<!ENTITY % head.misc "(script|style|meta|link|object)*">

Now things are starting to make sense: head.misc defines a group of elements, from which you may choose one. However the trailing asterisk indicates that you may include zero or more of these elements. The net result is that anywhere %head.misc; appears, you can include zero or more script, style, meta, link, or object elements, in any order. Sound familiar?

Returning to the head declaration, we see that we are allowed to begin with any number of the head miscellaneous elements. We must then make a choice: either a group consisting of a title element, optional miscellaneous items, and an optional base element followed by miscellaneous items; or, a group consisting of a base element, miscellaneous items, a title element, and some more miscellaneous items.

Why such a convoluted rule for the <head> tag? Why not just write:

<!ELEMENT head (script|style|meta|link|object|base|title)*>

which allows any number of the head elements to appear, or none at all? Because the HTML standard requires that every <head> tag contain exactly one <title> tag. It also allows for only one <base> tag, if any. Otherwise, the standard does allow any number of the other head elements, in any order.

Put simply, the head element declaration, while initially confusing, forces the XML processor to ensure that exactly one title element appears in the head element, and that if specified, just one base element appears as well. It then allows for any of the other head elements, in any order.

This one example demonstrates a lot of the power of XML: the ability to define commonly used elements using parameter entities and the use of grammar rules to dictate document syntax. If you can work through the head element declaration and understand it, you are well on your way to reading any XML DTD.

15.4.4. Mixed Element Content

Mixed element content extends the element grammar rules to include the special #PCDATA keyword. "PCDATA" stands for "parsed character data" and signifies that the content of the element will be parsed by the XML processor for general entity references. After the entities are replaced, the character data is passed to the XML application for further processing.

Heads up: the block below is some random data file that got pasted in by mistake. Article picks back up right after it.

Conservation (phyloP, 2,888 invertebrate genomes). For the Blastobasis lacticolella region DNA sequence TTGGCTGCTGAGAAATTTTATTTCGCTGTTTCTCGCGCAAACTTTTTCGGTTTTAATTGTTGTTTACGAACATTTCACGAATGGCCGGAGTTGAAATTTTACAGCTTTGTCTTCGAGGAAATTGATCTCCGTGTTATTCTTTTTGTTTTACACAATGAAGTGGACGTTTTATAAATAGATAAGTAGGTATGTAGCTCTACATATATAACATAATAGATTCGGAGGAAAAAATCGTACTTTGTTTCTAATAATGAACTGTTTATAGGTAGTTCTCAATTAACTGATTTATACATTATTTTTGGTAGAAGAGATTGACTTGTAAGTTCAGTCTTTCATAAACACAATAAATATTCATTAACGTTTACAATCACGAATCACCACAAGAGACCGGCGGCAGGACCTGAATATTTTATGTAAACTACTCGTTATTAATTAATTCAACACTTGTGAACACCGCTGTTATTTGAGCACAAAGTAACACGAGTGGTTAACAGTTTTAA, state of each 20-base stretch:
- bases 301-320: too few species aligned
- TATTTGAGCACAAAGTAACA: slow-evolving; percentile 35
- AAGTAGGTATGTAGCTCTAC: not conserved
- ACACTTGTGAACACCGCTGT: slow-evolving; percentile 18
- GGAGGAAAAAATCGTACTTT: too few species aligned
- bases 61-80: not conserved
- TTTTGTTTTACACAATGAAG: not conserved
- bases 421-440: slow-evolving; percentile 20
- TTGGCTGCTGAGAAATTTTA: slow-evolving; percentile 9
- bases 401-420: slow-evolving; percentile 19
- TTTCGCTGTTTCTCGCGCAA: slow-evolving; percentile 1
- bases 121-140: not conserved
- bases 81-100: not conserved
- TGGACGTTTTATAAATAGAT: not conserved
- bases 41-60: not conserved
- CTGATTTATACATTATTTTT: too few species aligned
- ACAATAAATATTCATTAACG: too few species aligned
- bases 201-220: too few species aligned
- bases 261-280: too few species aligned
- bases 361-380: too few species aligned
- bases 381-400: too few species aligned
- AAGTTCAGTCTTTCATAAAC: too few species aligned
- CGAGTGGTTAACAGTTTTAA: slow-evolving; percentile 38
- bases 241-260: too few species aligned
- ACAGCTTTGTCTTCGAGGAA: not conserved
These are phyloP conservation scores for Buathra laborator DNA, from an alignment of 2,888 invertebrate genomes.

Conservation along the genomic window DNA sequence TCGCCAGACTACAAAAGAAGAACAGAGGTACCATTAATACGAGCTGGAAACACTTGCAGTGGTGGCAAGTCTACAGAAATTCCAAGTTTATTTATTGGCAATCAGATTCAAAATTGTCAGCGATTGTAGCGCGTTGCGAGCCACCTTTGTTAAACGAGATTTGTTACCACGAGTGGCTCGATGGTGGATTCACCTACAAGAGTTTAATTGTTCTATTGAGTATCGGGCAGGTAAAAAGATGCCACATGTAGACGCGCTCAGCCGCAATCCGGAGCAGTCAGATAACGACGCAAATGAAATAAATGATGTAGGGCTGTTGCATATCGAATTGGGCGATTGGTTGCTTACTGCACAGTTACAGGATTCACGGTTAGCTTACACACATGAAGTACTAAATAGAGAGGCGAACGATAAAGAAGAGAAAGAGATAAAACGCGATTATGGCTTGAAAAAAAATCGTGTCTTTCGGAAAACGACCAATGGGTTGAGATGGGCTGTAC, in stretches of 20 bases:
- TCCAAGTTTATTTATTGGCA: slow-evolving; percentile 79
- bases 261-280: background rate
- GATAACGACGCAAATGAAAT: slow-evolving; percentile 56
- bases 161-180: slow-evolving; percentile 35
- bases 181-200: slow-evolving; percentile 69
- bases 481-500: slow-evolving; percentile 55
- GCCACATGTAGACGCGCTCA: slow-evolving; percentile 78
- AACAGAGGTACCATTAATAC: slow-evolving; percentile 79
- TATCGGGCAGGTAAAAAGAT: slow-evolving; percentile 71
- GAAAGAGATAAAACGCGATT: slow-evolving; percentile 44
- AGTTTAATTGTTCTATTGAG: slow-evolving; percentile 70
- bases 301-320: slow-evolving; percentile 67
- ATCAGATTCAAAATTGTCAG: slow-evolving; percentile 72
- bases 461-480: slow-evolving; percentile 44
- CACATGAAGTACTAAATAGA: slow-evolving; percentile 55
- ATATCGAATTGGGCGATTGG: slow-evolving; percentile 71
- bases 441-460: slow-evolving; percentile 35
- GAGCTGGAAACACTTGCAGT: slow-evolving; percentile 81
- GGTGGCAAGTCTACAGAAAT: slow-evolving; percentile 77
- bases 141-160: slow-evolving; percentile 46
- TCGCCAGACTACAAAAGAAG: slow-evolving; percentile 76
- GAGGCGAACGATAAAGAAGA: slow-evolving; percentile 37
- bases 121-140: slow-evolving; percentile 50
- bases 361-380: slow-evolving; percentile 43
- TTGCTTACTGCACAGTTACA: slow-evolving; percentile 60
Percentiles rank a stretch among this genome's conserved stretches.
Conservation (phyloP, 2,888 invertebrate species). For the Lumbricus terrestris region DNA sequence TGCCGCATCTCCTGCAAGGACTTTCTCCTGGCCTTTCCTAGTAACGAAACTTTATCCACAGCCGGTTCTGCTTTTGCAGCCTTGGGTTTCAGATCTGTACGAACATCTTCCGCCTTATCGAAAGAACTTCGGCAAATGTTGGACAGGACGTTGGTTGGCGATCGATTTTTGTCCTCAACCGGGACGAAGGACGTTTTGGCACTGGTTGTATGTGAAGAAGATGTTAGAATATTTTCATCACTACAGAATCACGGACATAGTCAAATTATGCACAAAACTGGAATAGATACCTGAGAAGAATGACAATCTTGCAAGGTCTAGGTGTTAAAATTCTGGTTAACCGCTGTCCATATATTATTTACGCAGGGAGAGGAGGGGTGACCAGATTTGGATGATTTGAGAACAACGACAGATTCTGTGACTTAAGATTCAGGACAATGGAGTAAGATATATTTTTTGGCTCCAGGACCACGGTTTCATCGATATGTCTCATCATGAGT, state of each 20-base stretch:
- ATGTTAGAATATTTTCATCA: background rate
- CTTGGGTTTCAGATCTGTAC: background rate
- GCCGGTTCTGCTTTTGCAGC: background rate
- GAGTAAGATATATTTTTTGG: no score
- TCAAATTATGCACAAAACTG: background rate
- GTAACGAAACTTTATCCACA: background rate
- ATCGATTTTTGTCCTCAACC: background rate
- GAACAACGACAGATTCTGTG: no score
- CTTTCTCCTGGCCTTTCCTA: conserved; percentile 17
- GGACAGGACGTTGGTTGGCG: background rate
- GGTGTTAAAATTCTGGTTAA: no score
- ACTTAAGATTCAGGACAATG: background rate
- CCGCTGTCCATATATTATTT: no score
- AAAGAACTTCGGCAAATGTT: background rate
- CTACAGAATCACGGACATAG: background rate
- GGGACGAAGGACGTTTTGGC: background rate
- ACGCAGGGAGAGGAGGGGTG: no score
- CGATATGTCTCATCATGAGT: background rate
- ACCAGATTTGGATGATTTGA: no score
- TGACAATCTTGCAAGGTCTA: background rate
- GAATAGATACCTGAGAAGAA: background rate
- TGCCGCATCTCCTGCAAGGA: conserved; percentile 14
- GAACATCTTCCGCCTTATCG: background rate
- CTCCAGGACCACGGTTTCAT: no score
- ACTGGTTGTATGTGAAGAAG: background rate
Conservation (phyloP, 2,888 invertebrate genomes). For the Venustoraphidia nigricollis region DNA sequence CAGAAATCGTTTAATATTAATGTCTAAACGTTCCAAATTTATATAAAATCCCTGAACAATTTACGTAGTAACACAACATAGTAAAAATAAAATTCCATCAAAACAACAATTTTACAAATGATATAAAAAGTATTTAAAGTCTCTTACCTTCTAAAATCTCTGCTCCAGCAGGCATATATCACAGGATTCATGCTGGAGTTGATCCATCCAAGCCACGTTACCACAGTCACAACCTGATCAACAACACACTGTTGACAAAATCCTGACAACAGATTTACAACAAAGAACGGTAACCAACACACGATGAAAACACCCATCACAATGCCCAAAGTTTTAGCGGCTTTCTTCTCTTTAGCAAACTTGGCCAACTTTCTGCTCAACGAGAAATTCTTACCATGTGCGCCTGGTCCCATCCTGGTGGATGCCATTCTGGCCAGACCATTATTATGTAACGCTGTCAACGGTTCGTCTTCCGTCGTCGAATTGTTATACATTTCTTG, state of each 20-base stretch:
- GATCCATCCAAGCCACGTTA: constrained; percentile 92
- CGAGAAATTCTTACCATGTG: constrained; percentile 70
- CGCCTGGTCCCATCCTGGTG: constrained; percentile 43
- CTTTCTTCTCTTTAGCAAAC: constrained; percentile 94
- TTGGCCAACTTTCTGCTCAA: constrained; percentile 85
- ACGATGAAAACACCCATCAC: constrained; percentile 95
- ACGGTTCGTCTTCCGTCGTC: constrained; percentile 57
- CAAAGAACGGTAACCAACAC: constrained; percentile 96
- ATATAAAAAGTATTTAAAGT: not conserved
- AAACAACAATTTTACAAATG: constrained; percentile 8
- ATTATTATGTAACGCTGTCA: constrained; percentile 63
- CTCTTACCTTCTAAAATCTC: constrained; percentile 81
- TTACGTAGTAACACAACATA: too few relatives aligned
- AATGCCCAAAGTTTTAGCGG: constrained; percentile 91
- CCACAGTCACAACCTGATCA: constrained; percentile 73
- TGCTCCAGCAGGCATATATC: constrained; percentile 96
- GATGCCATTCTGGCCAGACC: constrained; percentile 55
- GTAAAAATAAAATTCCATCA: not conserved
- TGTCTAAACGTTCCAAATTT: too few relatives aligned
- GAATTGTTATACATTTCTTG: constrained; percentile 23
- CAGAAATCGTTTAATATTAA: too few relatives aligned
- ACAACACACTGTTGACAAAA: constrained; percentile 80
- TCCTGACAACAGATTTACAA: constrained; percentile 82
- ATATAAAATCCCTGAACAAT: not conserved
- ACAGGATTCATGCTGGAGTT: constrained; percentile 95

What this boils down to is that parsed character data is the actual content of your XML document. Elements that accept parsed character data may contain plain ol' text, plus whatever other tags you allow, as defined in the DTD.

For instance:

<!ELEMENT title (#PCDATA)>

means that the title element may contain only text with entities. No other tags are allowed, just as in the HTML standard.

A more complex example is the <p> tag, whose element declaration is:

<!ELEMENT p %Inline;>

Another parameter entity! The %Inline; entity is defined in the HTML DTD:

<!ENTITY % Inline "(#PCDATA | %inline; | %misc;)*">

which expands to these entities when you replace the parameters:

<!ENTITY % special "br | span | bdo | object | img | map">
<!ENTITY % fontstyle "tt | i | b | big | small">
<!ENTITY % phrase "em | strong | dfn | code | q | sub | sup | samp |
           kbd | var | cite | abbr | acronym">
<!ENTITY % inline.forms "input | select | textarea | label | button">
<!ENTITY % misc "ins | del | script | noscript">
<!ENTITY % inline "a | %special; | %fontstyle; | %phrase; | 

What do we make of all this? The %Inline; entity defines the contents of the p element as parsed character data, plus any of the elements defined by %inline; and any defined by %misc;. Notice that case does matter: %Inline; is different from %inline;.

The %inline; entity includes lots of stuff: special elements, font-style elements, phrase elements, and inline form elements. %misc includes the ins, del, script, and noscript elements. You can read the HTML DTD for the other entity declarations to see which elements are also allowed as the contents of a p element.

Why did the HTML DTD authors break up all these elements into separate groups? If they were simply defining elements to be included in the p element, they could have built a single long list. However, HTML has rules that govern where inline elements may appear in a document. The authors grouped elements that are treated similarly into separate entities that could be referenced several times in the DTD. This makes the DTD easier to read and understand, as well as easier to maintain when a change is needed.